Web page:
Investigating the calibration ability of young novice drivers relative to experienced drivers: Preliminary findings from a driving simulator study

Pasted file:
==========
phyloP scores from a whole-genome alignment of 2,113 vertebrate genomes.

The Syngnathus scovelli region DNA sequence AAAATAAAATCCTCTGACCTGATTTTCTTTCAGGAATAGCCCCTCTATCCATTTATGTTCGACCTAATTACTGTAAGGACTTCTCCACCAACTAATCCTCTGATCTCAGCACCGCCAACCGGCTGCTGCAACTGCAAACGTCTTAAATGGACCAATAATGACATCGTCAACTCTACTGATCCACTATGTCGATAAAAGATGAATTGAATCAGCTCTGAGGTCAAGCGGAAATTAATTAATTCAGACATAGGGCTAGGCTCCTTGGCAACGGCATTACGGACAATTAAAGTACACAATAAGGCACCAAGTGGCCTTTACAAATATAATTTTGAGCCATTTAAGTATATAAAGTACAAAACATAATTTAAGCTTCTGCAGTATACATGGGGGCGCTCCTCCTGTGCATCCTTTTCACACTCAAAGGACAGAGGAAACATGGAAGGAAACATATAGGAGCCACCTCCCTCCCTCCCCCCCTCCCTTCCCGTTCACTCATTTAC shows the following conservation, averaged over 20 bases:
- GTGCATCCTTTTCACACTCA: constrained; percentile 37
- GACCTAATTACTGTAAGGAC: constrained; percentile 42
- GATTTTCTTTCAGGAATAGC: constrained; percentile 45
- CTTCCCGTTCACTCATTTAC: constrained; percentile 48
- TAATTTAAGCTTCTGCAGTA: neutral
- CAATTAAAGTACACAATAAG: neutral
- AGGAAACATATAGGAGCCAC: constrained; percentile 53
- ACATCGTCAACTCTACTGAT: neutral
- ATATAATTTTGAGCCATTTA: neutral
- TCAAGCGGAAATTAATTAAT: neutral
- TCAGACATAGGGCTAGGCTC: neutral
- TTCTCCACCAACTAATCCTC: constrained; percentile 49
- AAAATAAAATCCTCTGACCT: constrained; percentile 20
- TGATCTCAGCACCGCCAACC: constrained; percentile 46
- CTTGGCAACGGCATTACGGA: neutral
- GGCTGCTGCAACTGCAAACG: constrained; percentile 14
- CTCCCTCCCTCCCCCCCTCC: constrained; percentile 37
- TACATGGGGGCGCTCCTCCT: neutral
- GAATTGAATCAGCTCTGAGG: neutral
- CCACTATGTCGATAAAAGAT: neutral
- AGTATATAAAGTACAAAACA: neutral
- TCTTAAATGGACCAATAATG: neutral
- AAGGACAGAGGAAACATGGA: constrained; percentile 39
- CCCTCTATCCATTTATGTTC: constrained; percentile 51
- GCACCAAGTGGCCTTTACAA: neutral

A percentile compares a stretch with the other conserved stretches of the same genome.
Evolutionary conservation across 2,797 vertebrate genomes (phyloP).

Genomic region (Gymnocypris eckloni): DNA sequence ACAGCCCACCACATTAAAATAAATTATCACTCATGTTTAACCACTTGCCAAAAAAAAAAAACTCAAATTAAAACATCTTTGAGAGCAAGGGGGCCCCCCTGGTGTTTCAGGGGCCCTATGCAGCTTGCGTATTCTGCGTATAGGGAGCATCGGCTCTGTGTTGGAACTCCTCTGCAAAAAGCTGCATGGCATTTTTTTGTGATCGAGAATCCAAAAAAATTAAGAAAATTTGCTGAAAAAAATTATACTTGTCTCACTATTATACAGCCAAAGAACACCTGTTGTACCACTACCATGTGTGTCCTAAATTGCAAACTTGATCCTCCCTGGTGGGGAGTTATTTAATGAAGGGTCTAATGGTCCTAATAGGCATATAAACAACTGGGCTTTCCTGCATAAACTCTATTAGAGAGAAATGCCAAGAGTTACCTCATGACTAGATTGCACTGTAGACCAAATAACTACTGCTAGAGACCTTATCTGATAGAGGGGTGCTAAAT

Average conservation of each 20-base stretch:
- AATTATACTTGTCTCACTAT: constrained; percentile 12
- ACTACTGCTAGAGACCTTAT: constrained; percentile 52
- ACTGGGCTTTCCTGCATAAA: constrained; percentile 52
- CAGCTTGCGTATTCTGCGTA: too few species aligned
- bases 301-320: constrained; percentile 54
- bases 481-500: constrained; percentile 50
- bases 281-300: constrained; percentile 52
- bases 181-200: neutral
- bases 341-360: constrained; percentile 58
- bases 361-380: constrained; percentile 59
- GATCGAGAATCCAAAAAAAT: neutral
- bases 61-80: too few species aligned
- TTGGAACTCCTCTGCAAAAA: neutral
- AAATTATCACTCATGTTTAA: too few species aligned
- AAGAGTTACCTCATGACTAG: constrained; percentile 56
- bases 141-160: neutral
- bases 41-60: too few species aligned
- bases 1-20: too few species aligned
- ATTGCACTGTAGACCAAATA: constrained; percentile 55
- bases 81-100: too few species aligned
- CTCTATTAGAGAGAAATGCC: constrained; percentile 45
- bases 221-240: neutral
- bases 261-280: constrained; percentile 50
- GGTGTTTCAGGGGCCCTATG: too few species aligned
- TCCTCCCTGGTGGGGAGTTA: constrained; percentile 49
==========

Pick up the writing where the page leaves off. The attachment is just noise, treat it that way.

The over-representation of young novice drivers in road crash statistics is a major public health concern. It is believed that errors in calibration are a contributory factor in young novice drivers? crash involvement. Calibration in driving can be defined as the ability to match task demands to one?s own driving capabilities. To date, much of the research suggesting that young drivers are miscalibrated relative to experienced drivers is indirect or relies exclusively on the outcomes of subjective measures. Direct behavioural evidence is lacking. The current paper describes the method of, and lists some preliminary findings from, a driving simulator study which aims to examine objectively whether young novice drivers are indeed miscalibrated relative to experienced drivers in particular driving scenarios. Of the two driving situations under study, car following and gap acceptance at right hand turns, preliminary analysis of a subset of the data, revealed a difference between experienced and novice drivers in the case of car following only. The outcomes of this research will serve to better inform the design of countermeasures which aim to minimise the incidence of young driver crashes due to deficiencies in calibration ability.